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|Pruning : Columbia River edition : Monday, 24 April 2017 21:31 PDT : a service of The Public Press|
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Pruning: Essential for Healthy Trees
by Linda Pinkham
by Will Danielson
Last winter, several very large, damaged and diseased trees in our yard self-pruned a number of gigantic limbs onto our lawn and driveway. Using the driveway became risky, but even more scary was the idea of my partner Daniel in a tree with a chainsaw. Will Danielson and his crew came to the rescue to quickly preen, remove and clean up the problem.
Did you know you have thousands of dollars standing out in your yard? Most people don't think about it that way, but a large tree in your yard can cost several thousand dollars to replace unless you want to remove it and start over with a young tree and wait 20 years for it to grow up. The reason this is important is to impress that pruning is necessary to protect your investment.
Proper pruning will help preserve tree health and enhance longevity of your landscape trees. It will keep them looking more attractive, and they will be less susceptible to injury or disease.
You can prune small trees yourself, but for medium- or large-sized trees it may be wise to hire a trained tree professional. While this will have a cost, it should be considered an investment in your landscape tree assets. Without the proper equipment and skills, tree pruning can be dangerous and you may injure yourself or the tree.
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To prune smaller trees, you should consider these points.
Use the right tools for your job. For most small trees, you will need hand pruning shears, lopping shears, and a hand pruning saw.
Timing is important. Most pruning should be done during the winter months when the trees are dormant. If you prune during the spring, trees will bleed sap, and leave unsightly runs of the sticky substance.
Pruning wounds are best left untreated. While paints and other products are out there, they may even enhance tree decay when used.
What to Prune?
Start by removing any dead branches. Take out broken or damaged branches, and where two branches are rubbing together remove the weaker or smaller of the two. Remove suckers (new growth around the trunk coming from the ground.) Most trees have what is called a "Leader." These main branches can be multiple, and you can remove smaller or crowded leaders to enhance tree shape. Early in the tree's life cycle, all but the strongest leader should be removed.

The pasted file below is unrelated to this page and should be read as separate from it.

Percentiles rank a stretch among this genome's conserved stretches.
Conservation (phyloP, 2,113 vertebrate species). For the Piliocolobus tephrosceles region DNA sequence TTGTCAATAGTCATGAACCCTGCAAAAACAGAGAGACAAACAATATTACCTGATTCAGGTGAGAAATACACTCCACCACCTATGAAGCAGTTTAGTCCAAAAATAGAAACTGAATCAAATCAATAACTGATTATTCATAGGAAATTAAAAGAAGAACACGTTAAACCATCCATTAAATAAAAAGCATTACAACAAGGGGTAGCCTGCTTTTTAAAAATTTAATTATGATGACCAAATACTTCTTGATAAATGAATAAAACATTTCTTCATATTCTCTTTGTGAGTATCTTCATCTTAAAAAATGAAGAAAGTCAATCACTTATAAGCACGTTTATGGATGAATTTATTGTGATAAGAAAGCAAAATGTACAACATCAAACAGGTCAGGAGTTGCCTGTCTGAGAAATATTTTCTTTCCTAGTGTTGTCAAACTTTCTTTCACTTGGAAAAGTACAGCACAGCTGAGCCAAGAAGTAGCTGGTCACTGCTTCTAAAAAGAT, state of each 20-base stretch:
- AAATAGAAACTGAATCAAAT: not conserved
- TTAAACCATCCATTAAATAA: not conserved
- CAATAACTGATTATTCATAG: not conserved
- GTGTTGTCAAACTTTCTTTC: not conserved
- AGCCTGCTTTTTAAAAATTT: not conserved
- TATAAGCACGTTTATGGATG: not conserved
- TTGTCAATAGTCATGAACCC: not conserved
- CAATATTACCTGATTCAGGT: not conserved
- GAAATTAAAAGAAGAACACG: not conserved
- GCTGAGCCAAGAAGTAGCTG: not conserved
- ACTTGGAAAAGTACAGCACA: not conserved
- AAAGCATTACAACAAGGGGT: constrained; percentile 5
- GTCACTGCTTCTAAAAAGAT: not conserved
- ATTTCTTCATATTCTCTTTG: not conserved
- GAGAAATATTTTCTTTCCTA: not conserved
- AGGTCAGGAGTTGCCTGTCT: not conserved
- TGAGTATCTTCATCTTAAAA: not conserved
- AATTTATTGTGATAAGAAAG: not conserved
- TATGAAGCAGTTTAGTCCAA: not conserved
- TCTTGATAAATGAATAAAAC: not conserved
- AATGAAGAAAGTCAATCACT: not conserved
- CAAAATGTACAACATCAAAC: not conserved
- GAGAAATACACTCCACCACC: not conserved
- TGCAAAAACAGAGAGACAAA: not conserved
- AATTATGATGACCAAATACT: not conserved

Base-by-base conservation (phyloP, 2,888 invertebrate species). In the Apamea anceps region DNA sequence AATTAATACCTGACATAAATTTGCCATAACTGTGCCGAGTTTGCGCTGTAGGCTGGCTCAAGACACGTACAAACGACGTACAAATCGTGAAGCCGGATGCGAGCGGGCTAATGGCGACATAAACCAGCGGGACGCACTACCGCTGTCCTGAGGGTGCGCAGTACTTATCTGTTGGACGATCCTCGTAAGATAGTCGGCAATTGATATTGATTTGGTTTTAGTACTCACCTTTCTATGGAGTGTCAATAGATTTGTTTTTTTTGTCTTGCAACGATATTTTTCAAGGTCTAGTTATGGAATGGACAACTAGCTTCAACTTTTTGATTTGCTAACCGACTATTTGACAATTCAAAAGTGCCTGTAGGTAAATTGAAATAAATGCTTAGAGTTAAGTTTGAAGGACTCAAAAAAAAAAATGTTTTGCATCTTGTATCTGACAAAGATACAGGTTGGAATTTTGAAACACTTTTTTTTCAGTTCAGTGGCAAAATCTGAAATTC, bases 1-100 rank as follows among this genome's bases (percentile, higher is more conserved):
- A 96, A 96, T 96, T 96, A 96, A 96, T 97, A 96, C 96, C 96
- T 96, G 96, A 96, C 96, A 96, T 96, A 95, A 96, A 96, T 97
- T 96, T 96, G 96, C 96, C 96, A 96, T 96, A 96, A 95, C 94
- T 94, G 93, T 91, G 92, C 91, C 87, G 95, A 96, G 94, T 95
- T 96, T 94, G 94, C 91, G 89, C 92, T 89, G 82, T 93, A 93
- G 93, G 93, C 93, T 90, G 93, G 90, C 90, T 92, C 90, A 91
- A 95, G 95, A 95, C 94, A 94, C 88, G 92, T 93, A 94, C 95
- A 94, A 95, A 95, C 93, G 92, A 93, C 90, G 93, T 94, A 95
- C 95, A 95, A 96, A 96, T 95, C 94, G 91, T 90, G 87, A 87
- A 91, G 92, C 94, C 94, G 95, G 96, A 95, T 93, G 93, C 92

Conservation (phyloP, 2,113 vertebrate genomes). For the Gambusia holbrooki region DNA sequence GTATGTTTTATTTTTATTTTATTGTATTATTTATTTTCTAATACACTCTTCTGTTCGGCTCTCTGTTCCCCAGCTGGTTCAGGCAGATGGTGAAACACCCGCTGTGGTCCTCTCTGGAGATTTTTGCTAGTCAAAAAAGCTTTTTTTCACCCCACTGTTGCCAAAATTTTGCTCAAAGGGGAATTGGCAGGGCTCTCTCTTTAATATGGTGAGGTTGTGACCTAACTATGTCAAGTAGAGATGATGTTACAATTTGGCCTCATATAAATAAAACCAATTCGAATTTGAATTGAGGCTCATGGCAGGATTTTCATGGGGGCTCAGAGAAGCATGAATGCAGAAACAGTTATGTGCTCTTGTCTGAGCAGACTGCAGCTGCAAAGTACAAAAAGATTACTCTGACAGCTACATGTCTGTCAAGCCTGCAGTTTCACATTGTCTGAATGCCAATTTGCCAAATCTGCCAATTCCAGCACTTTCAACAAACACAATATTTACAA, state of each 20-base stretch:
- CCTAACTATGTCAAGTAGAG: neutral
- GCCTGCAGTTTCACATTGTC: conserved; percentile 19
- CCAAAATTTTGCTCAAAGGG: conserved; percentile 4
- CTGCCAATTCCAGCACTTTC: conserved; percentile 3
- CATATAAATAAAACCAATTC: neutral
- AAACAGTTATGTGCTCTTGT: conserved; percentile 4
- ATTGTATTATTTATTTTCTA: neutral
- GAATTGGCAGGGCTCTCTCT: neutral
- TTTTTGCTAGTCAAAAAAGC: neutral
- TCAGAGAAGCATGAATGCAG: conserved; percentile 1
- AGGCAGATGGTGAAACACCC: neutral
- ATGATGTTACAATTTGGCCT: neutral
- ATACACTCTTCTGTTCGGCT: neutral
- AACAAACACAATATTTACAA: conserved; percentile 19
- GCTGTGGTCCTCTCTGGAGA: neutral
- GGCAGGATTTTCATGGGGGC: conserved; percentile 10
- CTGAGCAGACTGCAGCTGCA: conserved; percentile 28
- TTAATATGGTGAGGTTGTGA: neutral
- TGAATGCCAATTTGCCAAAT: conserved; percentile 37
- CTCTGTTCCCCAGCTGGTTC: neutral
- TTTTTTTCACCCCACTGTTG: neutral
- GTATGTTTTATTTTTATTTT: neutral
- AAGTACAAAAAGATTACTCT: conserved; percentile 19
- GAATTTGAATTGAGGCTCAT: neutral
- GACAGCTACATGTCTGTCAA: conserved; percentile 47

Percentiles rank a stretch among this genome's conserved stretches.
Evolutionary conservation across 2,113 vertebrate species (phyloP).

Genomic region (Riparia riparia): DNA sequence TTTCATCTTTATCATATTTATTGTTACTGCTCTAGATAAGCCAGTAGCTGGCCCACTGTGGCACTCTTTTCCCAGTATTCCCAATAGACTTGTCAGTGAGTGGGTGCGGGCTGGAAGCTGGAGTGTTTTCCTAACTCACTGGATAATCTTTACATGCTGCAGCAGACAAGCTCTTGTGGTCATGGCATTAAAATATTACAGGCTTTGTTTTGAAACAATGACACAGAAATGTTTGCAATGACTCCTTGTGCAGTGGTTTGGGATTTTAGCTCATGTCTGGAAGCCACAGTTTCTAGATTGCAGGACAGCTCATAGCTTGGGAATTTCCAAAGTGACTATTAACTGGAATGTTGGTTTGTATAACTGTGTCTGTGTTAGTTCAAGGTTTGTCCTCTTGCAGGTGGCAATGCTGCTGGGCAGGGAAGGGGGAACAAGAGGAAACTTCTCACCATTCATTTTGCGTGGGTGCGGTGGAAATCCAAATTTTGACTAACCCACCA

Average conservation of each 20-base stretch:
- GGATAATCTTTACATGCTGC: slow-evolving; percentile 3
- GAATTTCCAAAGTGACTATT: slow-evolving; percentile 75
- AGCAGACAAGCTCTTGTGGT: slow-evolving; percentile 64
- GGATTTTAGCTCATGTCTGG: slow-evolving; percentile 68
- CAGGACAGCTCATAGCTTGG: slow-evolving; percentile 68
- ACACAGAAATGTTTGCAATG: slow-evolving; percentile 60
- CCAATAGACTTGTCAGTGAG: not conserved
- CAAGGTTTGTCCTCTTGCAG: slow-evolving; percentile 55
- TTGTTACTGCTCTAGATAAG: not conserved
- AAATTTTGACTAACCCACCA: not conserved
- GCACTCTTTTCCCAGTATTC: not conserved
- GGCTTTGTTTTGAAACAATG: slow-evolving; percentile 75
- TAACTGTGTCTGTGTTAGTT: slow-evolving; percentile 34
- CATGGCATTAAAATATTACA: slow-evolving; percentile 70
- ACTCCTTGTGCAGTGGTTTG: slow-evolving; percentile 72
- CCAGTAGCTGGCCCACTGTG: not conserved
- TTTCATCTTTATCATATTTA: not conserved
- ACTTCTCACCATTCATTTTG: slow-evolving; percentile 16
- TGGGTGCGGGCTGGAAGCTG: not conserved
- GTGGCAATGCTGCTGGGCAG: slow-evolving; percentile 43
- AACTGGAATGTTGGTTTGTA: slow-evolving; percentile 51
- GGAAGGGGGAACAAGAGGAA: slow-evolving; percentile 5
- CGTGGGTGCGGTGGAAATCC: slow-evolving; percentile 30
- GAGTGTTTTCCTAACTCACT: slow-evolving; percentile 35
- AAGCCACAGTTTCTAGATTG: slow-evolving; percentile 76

If you are pruning lower branches, which are often large, use the three-cut method to avoid splitting. Make an undercut half way through the branch. Make another cut on the top of the limb a few inches past the undercut. Your third cut will remove the stub, leaving a small rise where the limb attached to the trunk.
General rules are that you shouldn't leave any stubs where branches were. Also never make a perfectly flush cut to the trunk. This may increase the chances for decay. Make your final cuts just above the branch collar, that area of swelling where the branch attaches to the trunk.
On the average lot, trimming will cost from $100 and up, depending on the number of trees. But expect to pay a minimum charge of at least $200 to have a professional come out to do your trimming. However, when you consider the cost of large-caliper replacement trees and the potential to lose a large tree, the pruning is a bargain, both esthetically and economically.
Will Danielson is a certified arborist and is the owner of Advanced Tree Service and Landscaping, a division of Advanced Landscape Group, LLC. Contact him at his office 541-899-0666 or by cell at 541-621-9460 for more information.
Mistletoe -- Quiet Killer
In our experience, there are few parasites more insidious and with more potential for damage than mistletoe. While common and enjoyed by the romantic for its symbolism at Christmas, Phorandendron flavescens (of 900 different varieties, this is the one commonly harvested for Christmas) is an evergreen parasitic plant that grows on a number of tree species. Mistletoe has a mythology going beyond the Christmas kiss, with various traditions in Christian, Celtic, and Romanian cultures.
In Southern Oregon, oak seems to have the greatest weakness for mistletoe, though it is occasionally seen in Madrona or other species. It often gets hold most easily to stressed trees in marginal health. Mistletoe is passed through seeds with gravitational landing on tree limbs near infestations, or carried through the digestive systems of birds perching in trees. When the seed germinates, it grows through the bark, and puts root-like structures into the host tree's water carrying cavities.
Mistletoe absorbs both water and minerals from the tree and can result in reduced vigor, stunted growth, or even tree death. Death is more likely in an already stressed tree suffering from drought or disease.
Management of mistletoe is multi-phased. Initially, if you are making new plantings, avoid mistletoe-susceptible species (such as Modesto ash). Treatment of existing trees is principally mechanical, with skilled pruning to remove the plant and also the haustoria (root-like structure in the host tree). Done properly, pruning will remove the mistletoe pest, and in fact, strengthen the host tree by improving its structure.
Chemical control is possible with a spring spray, which will control mistletoe in host trees. Spraying, however, provides only temporary control and the parasite will soon re-grow and require treatment. This should probably only be considered if there is a mechanical limitation to proper pruning.
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